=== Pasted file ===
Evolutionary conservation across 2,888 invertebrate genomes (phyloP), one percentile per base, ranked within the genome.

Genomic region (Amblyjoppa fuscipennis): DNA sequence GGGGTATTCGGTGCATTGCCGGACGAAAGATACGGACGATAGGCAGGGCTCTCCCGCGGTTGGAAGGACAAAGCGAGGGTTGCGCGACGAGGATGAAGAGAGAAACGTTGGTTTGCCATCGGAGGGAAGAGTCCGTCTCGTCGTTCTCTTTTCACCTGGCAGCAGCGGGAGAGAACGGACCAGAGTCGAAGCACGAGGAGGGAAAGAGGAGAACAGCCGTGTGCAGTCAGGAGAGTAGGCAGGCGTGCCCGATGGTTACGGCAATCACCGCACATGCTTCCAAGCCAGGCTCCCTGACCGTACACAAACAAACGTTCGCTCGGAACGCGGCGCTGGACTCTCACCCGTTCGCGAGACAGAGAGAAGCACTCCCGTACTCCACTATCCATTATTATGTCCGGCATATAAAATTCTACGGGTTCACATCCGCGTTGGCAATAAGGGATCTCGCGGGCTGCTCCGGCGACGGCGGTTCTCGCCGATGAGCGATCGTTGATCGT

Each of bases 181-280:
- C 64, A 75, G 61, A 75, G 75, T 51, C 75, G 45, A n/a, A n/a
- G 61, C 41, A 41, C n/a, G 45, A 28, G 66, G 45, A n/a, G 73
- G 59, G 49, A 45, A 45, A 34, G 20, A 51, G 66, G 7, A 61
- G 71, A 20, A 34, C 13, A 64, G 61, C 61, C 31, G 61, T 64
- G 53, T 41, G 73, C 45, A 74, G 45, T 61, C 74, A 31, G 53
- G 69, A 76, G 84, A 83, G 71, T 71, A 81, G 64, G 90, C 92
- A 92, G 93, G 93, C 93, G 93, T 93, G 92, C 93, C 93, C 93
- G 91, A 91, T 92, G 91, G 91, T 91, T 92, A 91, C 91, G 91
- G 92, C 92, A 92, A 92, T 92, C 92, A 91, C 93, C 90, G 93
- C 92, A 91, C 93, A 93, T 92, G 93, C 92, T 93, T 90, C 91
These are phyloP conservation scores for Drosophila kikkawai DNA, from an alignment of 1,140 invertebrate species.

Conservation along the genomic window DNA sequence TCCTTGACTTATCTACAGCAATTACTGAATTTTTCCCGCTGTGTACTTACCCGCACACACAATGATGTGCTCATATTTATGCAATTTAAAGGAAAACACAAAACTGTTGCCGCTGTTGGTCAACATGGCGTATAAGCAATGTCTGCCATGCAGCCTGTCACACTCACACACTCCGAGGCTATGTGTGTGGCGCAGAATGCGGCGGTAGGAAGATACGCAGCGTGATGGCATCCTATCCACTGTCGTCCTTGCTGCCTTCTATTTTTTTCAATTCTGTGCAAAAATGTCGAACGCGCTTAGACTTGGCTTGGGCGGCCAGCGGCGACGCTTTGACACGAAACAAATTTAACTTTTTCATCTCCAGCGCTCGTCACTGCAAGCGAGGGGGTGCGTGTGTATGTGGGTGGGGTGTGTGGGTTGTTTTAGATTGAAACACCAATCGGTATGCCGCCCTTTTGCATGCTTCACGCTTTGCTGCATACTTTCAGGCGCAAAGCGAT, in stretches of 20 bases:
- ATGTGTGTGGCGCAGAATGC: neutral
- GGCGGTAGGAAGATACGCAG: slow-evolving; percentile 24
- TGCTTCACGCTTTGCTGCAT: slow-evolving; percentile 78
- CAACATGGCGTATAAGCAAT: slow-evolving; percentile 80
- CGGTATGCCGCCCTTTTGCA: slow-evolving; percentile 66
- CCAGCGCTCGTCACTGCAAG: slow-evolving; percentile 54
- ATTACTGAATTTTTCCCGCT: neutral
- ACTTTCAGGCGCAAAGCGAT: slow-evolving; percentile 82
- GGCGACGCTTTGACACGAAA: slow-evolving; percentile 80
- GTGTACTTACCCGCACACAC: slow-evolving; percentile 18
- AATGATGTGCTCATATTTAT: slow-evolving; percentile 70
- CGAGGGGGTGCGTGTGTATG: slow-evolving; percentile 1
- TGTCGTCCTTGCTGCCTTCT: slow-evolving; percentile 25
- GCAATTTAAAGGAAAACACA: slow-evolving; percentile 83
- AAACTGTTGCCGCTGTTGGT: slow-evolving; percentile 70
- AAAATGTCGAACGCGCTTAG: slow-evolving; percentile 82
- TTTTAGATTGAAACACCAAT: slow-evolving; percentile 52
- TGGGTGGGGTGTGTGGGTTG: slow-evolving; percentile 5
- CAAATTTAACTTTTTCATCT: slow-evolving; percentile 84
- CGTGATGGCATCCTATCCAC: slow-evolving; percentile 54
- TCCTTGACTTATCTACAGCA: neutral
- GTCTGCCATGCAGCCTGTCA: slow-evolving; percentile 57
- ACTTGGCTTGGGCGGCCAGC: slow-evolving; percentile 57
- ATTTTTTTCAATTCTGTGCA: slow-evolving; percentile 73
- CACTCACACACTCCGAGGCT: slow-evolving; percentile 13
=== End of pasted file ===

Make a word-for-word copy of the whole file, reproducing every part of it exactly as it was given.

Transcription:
Evolutionary conservation across 2,888 invertebrate genomes (phyloP), one percentile per base, ranked within the genome.

Genomic region (Amblyjoppa fuscipennis): DNA sequence GGGGTATTCGGTGCATTGCCGGACGAAAGATACGGACGATAGGCAGGGCTCTCCCGCGGTTGGAAGGACAAAGCGAGGGTTGCGCGACGAGGATGAAGAGAGAAACGTTGGTTTGCCATCGGAGGGAAGAGTCCGTCTCGTCGTTCTCTTTTCACCTGGCAGCAGCGGGAGAGAACGGACCAGAGTCGAAGCACGAGGAGGGAAAGAGGAGAACAGCCGTGTGCAGTCAGGAGAGTAGGCAGGCGTGCCCGATGGTTACGGCAATCACCGCACATGCTTCCAAGCCAGGCTCCCTGACCGTACACAAACAAACGTTCGCTCGGAACGCGGCGCTGGACTCTCACCCGTTCGCGAGACAGAGAGAAGCACTCCCGTACTCCACTATCCATTATTATGTCCGGCATATAAAATTCTACGGGTTCACATCCGCGTTGGCAATAAGGGATCTCGCGGGCTGCTCCGGCGACGGCGGTTCTCGCCGATGAGCGATCGTTGATCGT

Each of bases 181-280:
- C 64, A 75, G 61, A 75, G 75, T 51, C 75, G 45, A n/a, A n/a
- G 61, C 41, A 41, C n/a, G 45, A 28, G 66, G 45, A n/a, G 73
- G 59, G 49, A 45, A 45, A 34, G 20, A 51, G 66, G 7, A 61
- G 71, A 20, A 34, C 13, A 64, G 61, C 61, C 31, G 61, T 64
- G 53, T 41, G 73, C 45, A 74, G 45, T 61, C 74, A 31, G 53
- G 69, A 76, G 84, A 83, G 71, T 71, A 81, G 64, G 90, C 92
- A 92, G 93, G 93, C 93, G 93, T 93, G 92, C 93, C 93, C 93
- G 91, A 91, T 92, G 91, G 91, T 91, T 92, A 91, C 91, G 91
- G 92, C 92, A 92, A 92, T 92, C 92, A 91, C 93, C 90, G 93
- C 92, A 91, C 93, A 93, T 92, G 93, C 92, T 93, T 90, C 91
These are phyloP conservation scores for Drosophila kikkawai DNA, from an alignment of 1,140 invertebrate species.

Conservation along the genomic window DNA sequence TCCTTGACTTATCTACAGCAATTACTGAATTTTTCCCGCTGTGTACTTACCCGCACACACAATGATGTGCTCATATTTATGCAATTTAAAGGAAAACACAAAACTGTTGCCGCTGTTGGTCAACATGGCGTATAAGCAATGTCTGCCATGCAGCCTGTCACACTCACACACTCCGAGGCTATGTGTGTGGCGCAGAATGCGGCGGTAGGAAGATACGCAGCGTGATGGCATCCTATCCACTGTCGTCCTTGCTGCCTTCTATTTTTTTCAATTCTGTGCAAAAATGTCGAACGCGCTTAGACTTGGCTTGGGCGGCCAGCGGCGACGCTTTGACACGAAACAAATTTAACTTTTTCATCTCCAGCGCTCGTCACTGCAAGCGAGGGGGTGCGTGTGTATGTGGGTGGGGTGTGTGGGTTGTTTTAGATTGAAACACCAATCGGTATGCCGCCCTTTTGCATGCTTCACGCTTTGCTGCATACTTTCAGGCGCAAAGCGAT, in stretches of 20 bases:
- ATGTGTGTGGCGCAGAATGC: neutral
- GGCGGTAGGAAGATACGCAG: slow-evolving; percentile 24
- TGCTTCACGCTTTGCTGCAT: slow-evolving; percentile 78
- CAACATGGCGTATAAGCAAT: slow-evolving; percentile 80
- CGGTATGCCGCCCTTTTGCA: slow-evolving; percentile 66
- CCAGCGCTCGTCACTGCAAG: slow-evolving; percentile 54
- ATTACTGAATTTTTCCCGCT: neutral
- ACTTTCAGGCGCAAAGCGAT: slow-evolving; percentile 82
- GGCGACGCTTTGACACGAAA: slow-evolving; percentile 80
- GTGTACTTACCCGCACACAC: slow-evolving; percentile 18
- AATGATGTGCTCATATTTAT: slow-evolving; percentile 70
- CGAGGGGGTGCGTGTGTATG: slow-evolving; percentile 1
- TGTCGTCCTTGCTGCCTTCT: slow-evolving; percentile 25
- GCAATTTAAAGGAAAACACA: slow-evolving; percentile 83
- AAACTGTTGCCGCTGTTGGT: slow-evolving; percentile 70
- AAAATGTCGAACGCGCTTAG: slow-evolving; percentile 82
- TTTTAGATTGAAACACCAAT: slow-evolving; percentile 52
- TGGGTGGGGTGTGTGGGTTG: slow-evolving; percentile 5
- CAAATTTAACTTTTTCATCT: slow-evolving; percentile 84
- CGTGATGGCATCCTATCCAC: slow-evolving; percentile 54
- TCCTTGACTTATCTACAGCA: neutral
- GTCTGCCATGCAGCCTGTCA: slow-evolving; percentile 57
- ACTTGGCTTGGGCGGCCAGC: slow-evolving; percentile 57
- ATTTTTTTCAATTCTGTGCA: slow-evolving; percentile 73
- CACTCACACACTCCGAGGCT: slow-evolving; percentile 13